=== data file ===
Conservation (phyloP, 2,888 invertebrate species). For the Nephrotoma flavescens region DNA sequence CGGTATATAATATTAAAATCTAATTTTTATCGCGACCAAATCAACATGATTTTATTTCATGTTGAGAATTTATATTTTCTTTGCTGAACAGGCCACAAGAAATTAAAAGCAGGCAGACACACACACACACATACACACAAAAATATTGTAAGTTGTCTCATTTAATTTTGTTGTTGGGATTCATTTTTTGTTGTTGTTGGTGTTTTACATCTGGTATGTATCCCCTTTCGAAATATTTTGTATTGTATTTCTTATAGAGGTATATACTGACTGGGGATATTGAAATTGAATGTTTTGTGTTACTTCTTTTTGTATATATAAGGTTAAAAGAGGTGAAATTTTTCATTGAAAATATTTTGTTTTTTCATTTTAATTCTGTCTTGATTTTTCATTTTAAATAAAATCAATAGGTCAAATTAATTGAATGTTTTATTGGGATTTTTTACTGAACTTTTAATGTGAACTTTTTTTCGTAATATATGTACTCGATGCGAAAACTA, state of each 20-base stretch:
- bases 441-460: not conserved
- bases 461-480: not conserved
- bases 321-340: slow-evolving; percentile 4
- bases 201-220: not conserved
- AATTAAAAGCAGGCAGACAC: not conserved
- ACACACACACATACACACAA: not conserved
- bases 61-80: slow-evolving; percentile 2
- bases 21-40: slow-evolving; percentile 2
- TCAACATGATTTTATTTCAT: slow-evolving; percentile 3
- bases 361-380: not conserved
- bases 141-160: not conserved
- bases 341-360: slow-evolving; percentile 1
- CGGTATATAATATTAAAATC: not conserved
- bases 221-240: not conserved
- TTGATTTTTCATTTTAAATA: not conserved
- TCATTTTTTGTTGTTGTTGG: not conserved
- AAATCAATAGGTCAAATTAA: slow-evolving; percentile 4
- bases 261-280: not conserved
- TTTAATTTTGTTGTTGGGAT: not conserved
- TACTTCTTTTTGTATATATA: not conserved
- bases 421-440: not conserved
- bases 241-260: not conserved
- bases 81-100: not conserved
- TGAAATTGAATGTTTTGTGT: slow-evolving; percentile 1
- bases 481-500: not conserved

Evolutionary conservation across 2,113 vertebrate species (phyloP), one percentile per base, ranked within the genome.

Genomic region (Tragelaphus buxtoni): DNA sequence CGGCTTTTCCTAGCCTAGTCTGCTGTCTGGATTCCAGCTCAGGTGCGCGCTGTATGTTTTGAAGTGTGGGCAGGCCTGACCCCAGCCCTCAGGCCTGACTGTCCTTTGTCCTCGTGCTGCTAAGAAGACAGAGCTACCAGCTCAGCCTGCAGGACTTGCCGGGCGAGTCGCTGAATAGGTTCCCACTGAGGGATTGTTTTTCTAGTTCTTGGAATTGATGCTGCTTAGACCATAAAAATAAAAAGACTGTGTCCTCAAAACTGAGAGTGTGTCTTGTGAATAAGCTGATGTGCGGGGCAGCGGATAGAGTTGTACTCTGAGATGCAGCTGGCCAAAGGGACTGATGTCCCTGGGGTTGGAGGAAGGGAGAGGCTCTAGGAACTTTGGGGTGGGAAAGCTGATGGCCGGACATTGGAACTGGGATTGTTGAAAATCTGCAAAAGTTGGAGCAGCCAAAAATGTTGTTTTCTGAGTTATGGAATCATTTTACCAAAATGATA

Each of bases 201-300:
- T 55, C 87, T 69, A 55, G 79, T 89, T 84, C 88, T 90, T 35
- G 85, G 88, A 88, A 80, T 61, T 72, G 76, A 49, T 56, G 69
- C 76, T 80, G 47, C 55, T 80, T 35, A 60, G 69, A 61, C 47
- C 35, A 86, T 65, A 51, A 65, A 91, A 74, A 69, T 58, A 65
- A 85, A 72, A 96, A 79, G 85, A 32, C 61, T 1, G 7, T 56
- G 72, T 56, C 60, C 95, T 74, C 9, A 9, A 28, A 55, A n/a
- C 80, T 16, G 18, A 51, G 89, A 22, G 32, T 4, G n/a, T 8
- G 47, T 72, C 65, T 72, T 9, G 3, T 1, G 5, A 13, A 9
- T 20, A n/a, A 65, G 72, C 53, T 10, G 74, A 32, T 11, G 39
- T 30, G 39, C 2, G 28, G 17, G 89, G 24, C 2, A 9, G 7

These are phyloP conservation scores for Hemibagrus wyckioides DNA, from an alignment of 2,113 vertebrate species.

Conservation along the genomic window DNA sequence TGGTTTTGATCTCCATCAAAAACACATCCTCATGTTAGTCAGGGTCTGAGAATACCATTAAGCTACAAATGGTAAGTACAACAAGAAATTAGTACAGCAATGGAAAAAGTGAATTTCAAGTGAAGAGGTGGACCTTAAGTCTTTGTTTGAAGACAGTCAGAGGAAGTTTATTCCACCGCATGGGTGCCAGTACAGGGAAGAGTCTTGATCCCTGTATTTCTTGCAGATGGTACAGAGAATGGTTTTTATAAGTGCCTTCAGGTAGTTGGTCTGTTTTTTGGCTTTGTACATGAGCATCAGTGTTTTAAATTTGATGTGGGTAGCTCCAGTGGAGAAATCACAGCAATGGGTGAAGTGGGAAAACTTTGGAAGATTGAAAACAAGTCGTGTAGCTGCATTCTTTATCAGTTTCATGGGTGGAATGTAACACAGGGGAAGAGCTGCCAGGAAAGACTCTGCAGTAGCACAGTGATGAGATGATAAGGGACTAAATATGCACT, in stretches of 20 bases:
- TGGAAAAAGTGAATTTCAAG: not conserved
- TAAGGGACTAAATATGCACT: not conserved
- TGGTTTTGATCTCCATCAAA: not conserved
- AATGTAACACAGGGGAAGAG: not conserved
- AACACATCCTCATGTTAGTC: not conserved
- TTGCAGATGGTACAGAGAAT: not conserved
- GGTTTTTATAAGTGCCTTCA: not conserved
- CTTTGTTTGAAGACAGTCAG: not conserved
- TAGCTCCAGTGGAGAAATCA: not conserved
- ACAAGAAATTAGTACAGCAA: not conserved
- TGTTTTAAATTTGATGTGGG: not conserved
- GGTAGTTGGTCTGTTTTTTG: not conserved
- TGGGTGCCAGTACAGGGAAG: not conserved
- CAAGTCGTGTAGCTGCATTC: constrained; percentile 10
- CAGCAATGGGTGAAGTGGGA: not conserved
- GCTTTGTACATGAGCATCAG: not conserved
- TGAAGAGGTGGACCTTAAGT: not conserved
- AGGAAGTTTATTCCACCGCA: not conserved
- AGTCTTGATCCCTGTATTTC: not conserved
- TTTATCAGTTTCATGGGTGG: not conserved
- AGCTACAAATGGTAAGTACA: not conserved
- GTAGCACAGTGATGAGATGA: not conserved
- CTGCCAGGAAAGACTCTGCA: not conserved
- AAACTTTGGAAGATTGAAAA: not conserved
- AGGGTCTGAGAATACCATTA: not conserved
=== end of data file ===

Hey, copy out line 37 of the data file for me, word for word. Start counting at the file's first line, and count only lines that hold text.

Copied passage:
- G 47, T 72, C 65, T 72, T 9, G 3, T 1, G 5, A 13, A 9